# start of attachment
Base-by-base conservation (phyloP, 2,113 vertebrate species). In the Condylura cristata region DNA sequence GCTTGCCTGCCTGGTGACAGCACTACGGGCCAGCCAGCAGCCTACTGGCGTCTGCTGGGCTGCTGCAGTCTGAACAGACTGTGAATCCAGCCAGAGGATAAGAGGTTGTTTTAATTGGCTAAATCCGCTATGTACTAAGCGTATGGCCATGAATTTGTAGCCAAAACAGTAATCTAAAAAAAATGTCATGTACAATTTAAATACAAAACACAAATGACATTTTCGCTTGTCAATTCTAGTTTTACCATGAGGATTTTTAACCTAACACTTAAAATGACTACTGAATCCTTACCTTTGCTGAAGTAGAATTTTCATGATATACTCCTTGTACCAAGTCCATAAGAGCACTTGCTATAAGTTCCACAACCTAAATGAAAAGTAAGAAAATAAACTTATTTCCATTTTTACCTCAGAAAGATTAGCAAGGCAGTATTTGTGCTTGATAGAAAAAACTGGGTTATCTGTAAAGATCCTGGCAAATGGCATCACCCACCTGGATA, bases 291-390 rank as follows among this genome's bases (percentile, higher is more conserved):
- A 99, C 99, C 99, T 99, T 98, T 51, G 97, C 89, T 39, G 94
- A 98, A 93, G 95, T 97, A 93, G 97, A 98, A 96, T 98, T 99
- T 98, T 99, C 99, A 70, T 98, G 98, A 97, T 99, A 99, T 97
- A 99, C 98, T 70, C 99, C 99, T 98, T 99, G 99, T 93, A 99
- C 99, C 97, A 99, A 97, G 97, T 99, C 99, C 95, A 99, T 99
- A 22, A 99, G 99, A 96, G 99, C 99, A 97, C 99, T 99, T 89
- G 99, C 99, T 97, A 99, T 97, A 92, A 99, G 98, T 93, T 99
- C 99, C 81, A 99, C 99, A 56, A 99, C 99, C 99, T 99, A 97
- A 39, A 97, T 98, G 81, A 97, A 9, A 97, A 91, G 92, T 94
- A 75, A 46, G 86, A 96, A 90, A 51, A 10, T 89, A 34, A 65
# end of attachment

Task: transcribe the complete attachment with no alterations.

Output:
Base-by-base conservation (phyloP, 2,113 vertebrate species). In the Condylura cristata region DNA sequence GCTTGCCTGCCTGGTGACAGCACTACGGGCCAGCCAGCAGCCTACTGGCGTCTGCTGGGCTGCTGCAGTCTGAACAGACTGTGAATCCAGCCAGAGGATAAGAGGTTGTTTTAATTGGCTAAATCCGCTATGTACTAAGCGTATGGCCATGAATTTGTAGCCAAAACAGTAATCTAAAAAAAATGTCATGTACAATTTAAATACAAAACACAAATGACATTTTCGCTTGTCAATTCTAGTTTTACCATGAGGATTTTTAACCTAACACTTAAAATGACTACTGAATCCTTACCTTTGCTGAAGTAGAATTTTCATGATATACTCCTTGTACCAAGTCCATAAGAGCACTTGCTATAAGTTCCACAACCTAAATGAAAAGTAAGAAAATAAACTTATTTCCATTTTTACCTCAGAAAGATTAGCAAGGCAGTATTTGTGCTTGATAGAAAAAACTGGGTTATCTGTAAAGATCCTGGCAAATGGCATCACCCACCTGGATA, bases 291-390 rank as follows among this genome's bases (percentile, higher is more conserved):
- A 99, C 99, C 99, T 99, T 98, T 51, G 97, C 89, T 39, G 94
- A 98, A 93, G 95, T 97, A 93, G 97, A 98, A 96, T 98, T 99
- T 98, T 99, C 99, A 70, T 98, G 98, A 97, T 99, A 99, T 97
- A 99, C 98, T 70, C 99, C 99, T 98, T 99, G 99, T 93, A 99
- C 99, C 97, A 99, A 97, G 97, T 99, C 99, C 95, A 99, T 99
- A 22, A 99, G 99, A 96, G 99, C 99, A 97, C 99, T 99, T 89
- G 99, C 99, T 97, A 99, T 97, A 92, A 99, G 98, T 93, T 99
- C 99, C 81, A 99, C 99, A 56, A 99, C 99, C 99, T 99, A 97
- A 39, A 97, T 98, G 81, A 97, A 9, A 97, A 91, G 92, T 94
- A 75, A 46, G 86, A 96, A 90, A 51, A 10, T 89, A 34, A 65